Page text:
Whoever moves into the White House next January will base his decisions on American interests, not on personal preferences. And he will also expect allegiance, although the two candidates will differ in terms of their willingness to make concessions on major world issues, including reconstruction in Iraq, humanitarian intervention in Africa and the fight against Islamists in Afghanistan.
For the Germans, Obama could in fact prove to be the more difficult partner. "As an idealist, he will hope -- and rightfully so -- that an appeal to the Europeans' sense of responsibility will work," says Stelzenmüller at the German Marshall Fund. That could include demands for more European missions in Africa. "Obama is convinced that there is a genocide going on in Darfur, and that it has to be stopped," says Werner Hoyer, a foreign policy expert and member of Germany's opposition Free Democratic Party (FDP).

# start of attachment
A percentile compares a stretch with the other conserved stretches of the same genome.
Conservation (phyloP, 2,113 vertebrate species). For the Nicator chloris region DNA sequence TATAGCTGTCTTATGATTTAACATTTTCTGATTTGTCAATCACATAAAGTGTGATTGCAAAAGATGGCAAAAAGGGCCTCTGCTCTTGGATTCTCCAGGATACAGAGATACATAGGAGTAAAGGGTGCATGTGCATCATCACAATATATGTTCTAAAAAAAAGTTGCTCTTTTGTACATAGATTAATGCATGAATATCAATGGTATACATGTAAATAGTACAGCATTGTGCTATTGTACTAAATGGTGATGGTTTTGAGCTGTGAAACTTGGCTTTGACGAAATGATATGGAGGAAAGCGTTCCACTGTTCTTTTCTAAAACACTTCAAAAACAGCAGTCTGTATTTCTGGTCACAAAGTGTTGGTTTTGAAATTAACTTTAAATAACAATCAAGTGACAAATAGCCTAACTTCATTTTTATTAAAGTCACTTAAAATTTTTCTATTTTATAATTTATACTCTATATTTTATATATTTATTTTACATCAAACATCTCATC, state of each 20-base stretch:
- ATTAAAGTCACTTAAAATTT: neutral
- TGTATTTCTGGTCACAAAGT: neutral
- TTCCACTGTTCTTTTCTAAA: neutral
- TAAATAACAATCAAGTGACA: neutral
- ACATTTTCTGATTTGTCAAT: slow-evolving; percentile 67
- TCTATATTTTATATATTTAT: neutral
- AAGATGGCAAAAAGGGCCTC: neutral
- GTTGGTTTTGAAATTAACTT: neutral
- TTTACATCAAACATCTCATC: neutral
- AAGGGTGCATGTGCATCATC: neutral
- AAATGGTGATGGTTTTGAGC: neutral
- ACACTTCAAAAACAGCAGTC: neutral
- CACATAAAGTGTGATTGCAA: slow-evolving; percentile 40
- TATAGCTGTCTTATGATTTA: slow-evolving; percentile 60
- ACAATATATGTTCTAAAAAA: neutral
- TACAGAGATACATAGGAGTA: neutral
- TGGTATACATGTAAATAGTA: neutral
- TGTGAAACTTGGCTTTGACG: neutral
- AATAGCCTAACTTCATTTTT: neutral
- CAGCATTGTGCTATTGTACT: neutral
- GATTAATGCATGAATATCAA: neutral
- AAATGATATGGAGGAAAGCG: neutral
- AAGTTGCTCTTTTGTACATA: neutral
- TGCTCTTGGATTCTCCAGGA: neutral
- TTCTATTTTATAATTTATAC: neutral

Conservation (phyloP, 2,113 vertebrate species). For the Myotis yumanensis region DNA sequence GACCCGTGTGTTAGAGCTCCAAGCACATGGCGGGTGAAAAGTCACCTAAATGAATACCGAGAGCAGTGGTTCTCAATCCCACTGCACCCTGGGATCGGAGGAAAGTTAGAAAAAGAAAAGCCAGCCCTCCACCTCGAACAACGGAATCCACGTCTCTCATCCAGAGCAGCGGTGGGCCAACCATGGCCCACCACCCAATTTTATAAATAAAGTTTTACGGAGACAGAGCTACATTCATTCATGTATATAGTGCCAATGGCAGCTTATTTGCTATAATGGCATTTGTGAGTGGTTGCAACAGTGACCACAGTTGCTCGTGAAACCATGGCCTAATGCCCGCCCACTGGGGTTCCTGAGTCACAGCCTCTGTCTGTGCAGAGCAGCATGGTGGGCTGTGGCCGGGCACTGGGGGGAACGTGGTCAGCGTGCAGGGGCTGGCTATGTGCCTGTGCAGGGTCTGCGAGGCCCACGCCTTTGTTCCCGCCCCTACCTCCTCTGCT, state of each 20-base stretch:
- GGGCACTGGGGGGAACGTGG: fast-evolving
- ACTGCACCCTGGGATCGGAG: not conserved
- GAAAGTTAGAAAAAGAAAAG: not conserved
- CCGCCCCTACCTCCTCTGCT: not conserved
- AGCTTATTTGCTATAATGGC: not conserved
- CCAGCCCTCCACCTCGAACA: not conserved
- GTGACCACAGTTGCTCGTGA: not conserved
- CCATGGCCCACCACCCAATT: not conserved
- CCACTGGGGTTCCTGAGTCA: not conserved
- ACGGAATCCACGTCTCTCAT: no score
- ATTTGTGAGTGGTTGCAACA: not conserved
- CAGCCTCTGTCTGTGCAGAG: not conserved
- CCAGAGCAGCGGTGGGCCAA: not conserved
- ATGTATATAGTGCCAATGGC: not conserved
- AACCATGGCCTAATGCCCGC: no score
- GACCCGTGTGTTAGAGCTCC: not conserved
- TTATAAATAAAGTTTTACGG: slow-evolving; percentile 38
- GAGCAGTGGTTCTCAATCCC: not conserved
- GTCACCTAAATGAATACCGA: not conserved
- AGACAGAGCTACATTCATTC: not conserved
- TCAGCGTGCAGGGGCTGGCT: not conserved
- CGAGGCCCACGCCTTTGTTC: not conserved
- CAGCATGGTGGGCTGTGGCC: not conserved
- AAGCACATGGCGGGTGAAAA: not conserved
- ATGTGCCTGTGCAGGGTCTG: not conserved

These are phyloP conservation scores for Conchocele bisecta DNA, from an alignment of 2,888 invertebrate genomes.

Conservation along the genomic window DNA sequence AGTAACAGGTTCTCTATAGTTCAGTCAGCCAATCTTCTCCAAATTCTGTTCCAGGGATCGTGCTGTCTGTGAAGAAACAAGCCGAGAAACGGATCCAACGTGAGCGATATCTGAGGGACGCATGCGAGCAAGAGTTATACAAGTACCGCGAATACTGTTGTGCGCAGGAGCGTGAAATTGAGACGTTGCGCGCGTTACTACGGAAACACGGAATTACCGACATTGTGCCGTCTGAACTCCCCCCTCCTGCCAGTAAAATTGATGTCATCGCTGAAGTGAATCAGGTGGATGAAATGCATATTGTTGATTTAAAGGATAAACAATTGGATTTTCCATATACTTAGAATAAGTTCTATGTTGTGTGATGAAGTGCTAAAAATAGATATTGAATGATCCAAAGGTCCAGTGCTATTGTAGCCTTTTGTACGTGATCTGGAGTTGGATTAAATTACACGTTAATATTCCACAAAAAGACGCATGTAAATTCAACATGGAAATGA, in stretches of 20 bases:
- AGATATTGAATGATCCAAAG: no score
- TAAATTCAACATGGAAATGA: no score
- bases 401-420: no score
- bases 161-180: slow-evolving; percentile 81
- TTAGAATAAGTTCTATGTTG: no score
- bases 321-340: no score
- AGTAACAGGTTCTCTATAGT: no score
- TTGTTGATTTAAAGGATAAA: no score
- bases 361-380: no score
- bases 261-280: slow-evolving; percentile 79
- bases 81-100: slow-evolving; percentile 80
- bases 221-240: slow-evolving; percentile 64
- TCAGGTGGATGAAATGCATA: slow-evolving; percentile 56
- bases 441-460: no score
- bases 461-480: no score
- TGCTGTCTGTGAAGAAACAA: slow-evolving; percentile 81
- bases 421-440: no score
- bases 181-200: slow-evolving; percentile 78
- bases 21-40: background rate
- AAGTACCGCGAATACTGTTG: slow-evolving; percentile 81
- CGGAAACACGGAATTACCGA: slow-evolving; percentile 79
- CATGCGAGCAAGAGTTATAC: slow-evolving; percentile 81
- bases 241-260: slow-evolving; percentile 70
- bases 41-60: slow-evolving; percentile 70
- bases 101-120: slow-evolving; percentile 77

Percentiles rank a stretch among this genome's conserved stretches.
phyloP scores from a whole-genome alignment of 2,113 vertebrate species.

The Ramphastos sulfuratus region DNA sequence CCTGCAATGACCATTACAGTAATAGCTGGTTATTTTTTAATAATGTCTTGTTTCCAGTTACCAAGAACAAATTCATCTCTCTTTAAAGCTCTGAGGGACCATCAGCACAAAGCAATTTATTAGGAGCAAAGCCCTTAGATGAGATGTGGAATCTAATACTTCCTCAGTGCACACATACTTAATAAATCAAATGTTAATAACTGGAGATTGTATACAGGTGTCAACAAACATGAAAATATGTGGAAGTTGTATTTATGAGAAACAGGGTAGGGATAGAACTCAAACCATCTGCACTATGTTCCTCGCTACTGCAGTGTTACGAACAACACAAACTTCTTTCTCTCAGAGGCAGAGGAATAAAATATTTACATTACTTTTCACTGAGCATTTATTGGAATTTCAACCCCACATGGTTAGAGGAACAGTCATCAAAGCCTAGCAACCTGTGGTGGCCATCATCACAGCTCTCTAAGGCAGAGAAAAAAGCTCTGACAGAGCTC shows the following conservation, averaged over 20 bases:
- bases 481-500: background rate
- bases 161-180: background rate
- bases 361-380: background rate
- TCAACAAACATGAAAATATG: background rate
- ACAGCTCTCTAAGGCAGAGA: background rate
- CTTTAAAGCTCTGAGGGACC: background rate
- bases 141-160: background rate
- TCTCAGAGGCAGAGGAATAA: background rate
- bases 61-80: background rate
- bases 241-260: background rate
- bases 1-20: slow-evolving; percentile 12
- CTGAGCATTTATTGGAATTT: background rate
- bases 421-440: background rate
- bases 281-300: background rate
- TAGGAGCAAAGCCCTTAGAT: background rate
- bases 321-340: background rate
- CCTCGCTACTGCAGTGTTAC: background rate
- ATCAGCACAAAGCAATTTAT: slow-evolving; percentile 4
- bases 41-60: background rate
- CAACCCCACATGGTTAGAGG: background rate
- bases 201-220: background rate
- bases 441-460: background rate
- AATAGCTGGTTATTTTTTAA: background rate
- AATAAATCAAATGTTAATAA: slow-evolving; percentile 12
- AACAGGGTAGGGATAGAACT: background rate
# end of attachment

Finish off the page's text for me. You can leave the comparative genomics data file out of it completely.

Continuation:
The Germans are particularly concerned about Afghanistan. Analysts in Berlin believe that both Obama and McCain would be more adamant than the current president in calling for the German military, the Bundeswehr, to participate in combat missions in the country's more volatile south. "A US president won't be able to spend months with kid gloves on," says Karl-Theodor Freiherr zu Guttenberg, a foreign policy expert and member of the Bavarian Christian Social Union party. "We'll reach breaking point by next spring's NATO summit at the latest." According to Guttenberg, a President Obama would also make abundantly clear what the US means by multilateralism -- that the major European nations should take more responsibility for joint military operations.